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Calls for transparency on county’s redevelopment of former TechCity building

Calls for transparency on county’s redevelopment of former TechCity building

Who will be the next owner of a large building on the former IBM campus in the town of Ulster, and to what use will it be put? One county official and a member of the public asked for more transparency on these and other questions at a January 11 public hearing held by the Ulster County Legislature, which is in the process of seeking a buyer for the property that came into the county’s hands following a foreclosure in November of 2019.

As SUNY New Paltz preps for another semester of hybrid learning, students rethink their plans

As SUNY New Paltz preps for another semester of hybrid learning, students rethink their plans

The spring semester at SUNY New Paltz will be similar to fall, offering a mix of in-person, hybrid and fully online classes, with testing and quarantine required for students and faculty before entering campus. While not much has changed in that regard, the grind of pandemic-related restrictions seems to be taking its toll on students. Citing the distractions of world events, less engaging nature of remote learning, and lack of in-person clubs and socialization, many are altering their plans. Some have decided to plan for an earlier graduation, others have had to switch to a part-time schedule and others dropped out completely.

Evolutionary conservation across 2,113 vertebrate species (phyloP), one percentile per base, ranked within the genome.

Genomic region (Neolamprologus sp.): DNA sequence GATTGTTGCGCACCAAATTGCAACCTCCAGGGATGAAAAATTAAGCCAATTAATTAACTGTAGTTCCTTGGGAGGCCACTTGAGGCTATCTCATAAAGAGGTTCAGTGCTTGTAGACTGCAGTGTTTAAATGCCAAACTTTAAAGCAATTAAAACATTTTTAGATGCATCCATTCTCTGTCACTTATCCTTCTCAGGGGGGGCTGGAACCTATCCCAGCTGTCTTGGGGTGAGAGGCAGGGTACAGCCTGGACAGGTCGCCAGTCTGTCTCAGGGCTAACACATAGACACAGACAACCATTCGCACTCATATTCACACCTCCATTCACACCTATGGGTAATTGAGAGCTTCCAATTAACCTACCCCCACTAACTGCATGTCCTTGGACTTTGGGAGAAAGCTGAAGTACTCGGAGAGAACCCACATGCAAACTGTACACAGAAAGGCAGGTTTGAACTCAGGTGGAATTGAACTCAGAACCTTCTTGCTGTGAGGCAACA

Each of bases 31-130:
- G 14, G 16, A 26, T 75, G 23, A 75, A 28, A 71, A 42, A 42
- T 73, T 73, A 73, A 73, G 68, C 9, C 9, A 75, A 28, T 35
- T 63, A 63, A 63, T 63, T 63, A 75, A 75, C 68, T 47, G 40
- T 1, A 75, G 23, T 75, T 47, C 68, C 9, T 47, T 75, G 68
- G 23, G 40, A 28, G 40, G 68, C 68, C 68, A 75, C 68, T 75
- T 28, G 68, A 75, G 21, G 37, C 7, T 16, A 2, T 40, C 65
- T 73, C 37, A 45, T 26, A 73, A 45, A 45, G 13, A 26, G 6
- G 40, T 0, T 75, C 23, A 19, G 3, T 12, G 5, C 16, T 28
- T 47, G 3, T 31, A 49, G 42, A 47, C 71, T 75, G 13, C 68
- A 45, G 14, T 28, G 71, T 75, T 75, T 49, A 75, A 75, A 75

New Nelly’s offers authentic Dominican food in New Paltz

New Nelly’s offers authentic Dominican food in New Paltz

It may come as a surprise to some Anglo folks who are used to thinking of Latin American food as “too spicy” that this slow-simmering style is the essence of Dominican cuisine. And you can get the real thing in New Paltz these days: at New Nelly’s II, which last year took over the little shop at 235 Main Street that formerly housed Amazin’ Melts, directly across from Ulster Savings Bank.

New Paltz councilman Brownstein to bow out

New Paltz councilman Brownstein to bow out

David Brownstein will not seek a second term on the New Paltz Town Board in November. During the campaign in 2017, Brownstein expressed the desire to bring “a different level of civility” to the twice-monthly town meetings, which had been characterized by tension and sharp language directed by elected officials to each other and to members of the public.